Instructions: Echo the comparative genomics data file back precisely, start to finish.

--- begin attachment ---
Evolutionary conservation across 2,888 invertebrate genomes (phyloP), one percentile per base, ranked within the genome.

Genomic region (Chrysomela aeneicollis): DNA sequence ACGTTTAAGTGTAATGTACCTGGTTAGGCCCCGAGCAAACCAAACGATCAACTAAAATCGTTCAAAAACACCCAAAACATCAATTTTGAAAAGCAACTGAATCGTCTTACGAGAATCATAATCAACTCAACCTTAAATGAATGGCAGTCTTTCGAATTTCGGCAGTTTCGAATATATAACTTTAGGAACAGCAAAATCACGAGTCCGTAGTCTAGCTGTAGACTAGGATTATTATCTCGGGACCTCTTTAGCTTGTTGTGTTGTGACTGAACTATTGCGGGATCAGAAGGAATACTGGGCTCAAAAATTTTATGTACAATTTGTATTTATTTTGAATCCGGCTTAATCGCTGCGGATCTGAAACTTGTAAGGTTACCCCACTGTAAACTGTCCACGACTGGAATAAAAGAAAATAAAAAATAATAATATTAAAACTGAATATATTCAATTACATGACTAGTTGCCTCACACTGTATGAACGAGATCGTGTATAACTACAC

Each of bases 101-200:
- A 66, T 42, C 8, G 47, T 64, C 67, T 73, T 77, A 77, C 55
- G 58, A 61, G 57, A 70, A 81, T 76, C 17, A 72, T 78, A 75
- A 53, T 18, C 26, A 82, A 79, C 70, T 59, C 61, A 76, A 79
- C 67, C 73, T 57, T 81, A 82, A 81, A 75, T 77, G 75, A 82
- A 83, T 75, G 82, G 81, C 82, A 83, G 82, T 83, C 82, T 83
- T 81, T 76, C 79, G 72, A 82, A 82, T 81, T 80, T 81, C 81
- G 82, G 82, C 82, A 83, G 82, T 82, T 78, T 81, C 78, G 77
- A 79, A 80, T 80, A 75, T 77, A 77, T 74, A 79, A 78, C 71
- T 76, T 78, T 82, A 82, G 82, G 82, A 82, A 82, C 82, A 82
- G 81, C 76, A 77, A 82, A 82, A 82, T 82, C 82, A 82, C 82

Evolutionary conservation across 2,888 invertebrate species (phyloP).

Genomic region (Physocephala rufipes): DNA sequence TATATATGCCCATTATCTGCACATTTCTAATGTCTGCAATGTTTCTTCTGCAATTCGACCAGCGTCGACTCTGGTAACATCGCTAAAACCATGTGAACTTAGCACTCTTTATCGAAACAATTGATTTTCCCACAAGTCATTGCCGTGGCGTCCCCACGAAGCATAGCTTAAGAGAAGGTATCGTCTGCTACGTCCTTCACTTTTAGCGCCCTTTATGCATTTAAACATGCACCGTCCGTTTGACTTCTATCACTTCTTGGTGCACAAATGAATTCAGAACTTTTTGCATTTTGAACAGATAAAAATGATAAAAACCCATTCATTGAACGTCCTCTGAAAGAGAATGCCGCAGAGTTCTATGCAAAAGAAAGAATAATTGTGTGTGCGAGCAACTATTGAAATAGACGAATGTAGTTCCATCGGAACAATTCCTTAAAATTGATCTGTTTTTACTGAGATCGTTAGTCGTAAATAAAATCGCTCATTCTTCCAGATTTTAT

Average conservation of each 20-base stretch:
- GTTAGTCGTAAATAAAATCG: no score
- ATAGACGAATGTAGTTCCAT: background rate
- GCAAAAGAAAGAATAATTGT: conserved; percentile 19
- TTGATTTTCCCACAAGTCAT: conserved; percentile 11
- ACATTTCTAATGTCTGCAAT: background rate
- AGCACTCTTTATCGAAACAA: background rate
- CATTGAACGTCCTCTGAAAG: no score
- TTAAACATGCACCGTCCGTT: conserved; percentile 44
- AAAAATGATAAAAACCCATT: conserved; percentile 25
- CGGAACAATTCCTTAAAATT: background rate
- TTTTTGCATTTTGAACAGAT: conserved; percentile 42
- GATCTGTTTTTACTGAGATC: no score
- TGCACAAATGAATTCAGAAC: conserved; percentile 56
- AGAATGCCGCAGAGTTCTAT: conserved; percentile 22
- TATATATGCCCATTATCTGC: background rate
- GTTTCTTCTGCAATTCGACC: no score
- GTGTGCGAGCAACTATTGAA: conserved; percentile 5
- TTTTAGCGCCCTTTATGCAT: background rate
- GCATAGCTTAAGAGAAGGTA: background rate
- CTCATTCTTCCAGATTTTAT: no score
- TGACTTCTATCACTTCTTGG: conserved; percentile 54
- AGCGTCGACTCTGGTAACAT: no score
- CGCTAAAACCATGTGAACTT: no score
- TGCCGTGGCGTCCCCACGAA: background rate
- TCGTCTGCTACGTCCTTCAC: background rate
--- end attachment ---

Evolutionary conservation across 2,888 invertebrate genomes (phyloP), one percentile per base, ranked within the genome.

Genomic region (Chrysomela aeneicollis): DNA sequence ACGTTTAAGTGTAATGTACCTGGTTAGGCCCCGAGCAAACCAAACGATCAACTAAAATCGTTCAAAAACACCCAAAACATCAATTTTGAAAAGCAACTGAATCGTCTTACGAGAATCATAATCAACTCAACCTTAAATGAATGGCAGTCTTTCGAATTTCGGCAGTTTCGAATATATAACTTTAGGAACAGCAAAATCACGAGTCCGTAGTCTAGCTGTAGACTAGGATTATTATCTCGGGACCTCTTTAGCTTGTTGTGTTGTGACTGAACTATTGCGGGATCAGAAGGAATACTGGGCTCAAAAATTTTATGTACAATTTGTATTTATTTTGAATCCGGCTTAATCGCTGCGGATCTGAAACTTGTAAGGTTACCCCACTGTAAACTGTCCACGACTGGAATAAAAGAAAATAAAAAATAATAATATTAAAACTGAATATATTCAATTACATGACTAGTTGCCTCACACTGTATGAACGAGATCGTGTATAACTACAC

Each of bases 101-200:
- A 66, T 42, C 8, G 47, T 64, C 67, T 73, T 77, A 77, C 55
- G 58, A 61, G 57, A 70, A 81, T 76, C 17, A 72, T 78, A 75
- A 53, T 18, C 26, A 82, A 79, C 70, T 59, C 61, A 76, A 79
- C 67, C 73, T 57, T 81, A 82, A 81, A 75, T 77, G 75, A 82
- A 83, T 75, G 82, G 81, C 82, A 83, G 82, T 83, C 82, T 83
- T 81, T 76, C 79, G 72, A 82, A 82, T 81, T 80, T 81, C 81
- G 82, G 82, C 82, A 83, G 82, T 82, T 78, T 81, C 78, G 77
- A 79, A 80, T 80, A 75, T 77, A 77, T 74, A 79, A 78, C 71
- T 76, T 78, T 82, A 82, G 82, G 82, A 82, A 82, C 82, A 82
- G 81, C 76, A 77, A 82, A 82, A 82, T 82, C 82, A 82, C 82

Evolutionary conservation across 2,888 invertebrate species (phyloP).

Genomic region (Physocephala rufipes): DNA sequence TATATATGCCCATTATCTGCACATTTCTAATGTCTGCAATGTTTCTTCTGCAATTCGACCAGCGTCGACTCTGGTAACATCGCTAAAACCATGTGAACTTAGCACTCTTTATCGAAACAATTGATTTTCCCACAAGTCATTGCCGTGGCGTCCCCACGAAGCATAGCTTAAGAGAAGGTATCGTCTGCTACGTCCTTCACTTTTAGCGCCCTTTATGCATTTAAACATGCACCGTCCGTTTGACTTCTATCACTTCTTGGTGCACAAATGAATTCAGAACTTTTTGCATTTTGAACAGATAAAAATGATAAAAACCCATTCATTGAACGTCCTCTGAAAGAGAATGCCGCAGAGTTCTATGCAAAAGAAAGAATAATTGTGTGTGCGAGCAACTATTGAAATAGACGAATGTAGTTCCATCGGAACAATTCCTTAAAATTGATCTGTTTTTACTGAGATCGTTAGTCGTAAATAAAATCGCTCATTCTTCCAGATTTTAT

Average conservation of each 20-base stretch:
- GTTAGTCGTAAATAAAATCG: no score
- ATAGACGAATGTAGTTCCAT: background rate
- GCAAAAGAAAGAATAATTGT: conserved; percentile 19
- TTGATTTTCCCACAAGTCAT: conserved; percentile 11
- ACATTTCTAATGTCTGCAAT: background rate
- AGCACTCTTTATCGAAACAA: background rate
- CATTGAACGTCCTCTGAAAG: no score
- TTAAACATGCACCGTCCGTT: conserved; percentile 44
- AAAAATGATAAAAACCCATT: conserved; percentile 25
- CGGAACAATTCCTTAAAATT: background rate
- TTTTTGCATTTTGAACAGAT: conserved; percentile 42
- GATCTGTTTTTACTGAGATC: no score
- TGCACAAATGAATTCAGAAC: conserved; percentile 56
- AGAATGCCGCAGAGTTCTAT: conserved; percentile 22
- TATATATGCCCATTATCTGC: background rate
- GTTTCTTCTGCAATTCGACC: no score
- GTGTGCGAGCAACTATTGAA: conserved; percentile 5
- TTTTAGCGCCCTTTATGCAT: background rate
- GCATAGCTTAAGAGAAGGTA: background rate
- CTCATTCTTCCAGATTTTAT: no score
- TGACTTCTATCACTTCTTGG: conserved; percentile 54
- AGCGTCGACTCTGGTAACAT: no score
- CGCTAAAACCATGTGAACTT: no score
- TGCCGTGGCGTCCCCACGAA: background rate
- TCGTCTGCTACGTCCTTCAC: background rate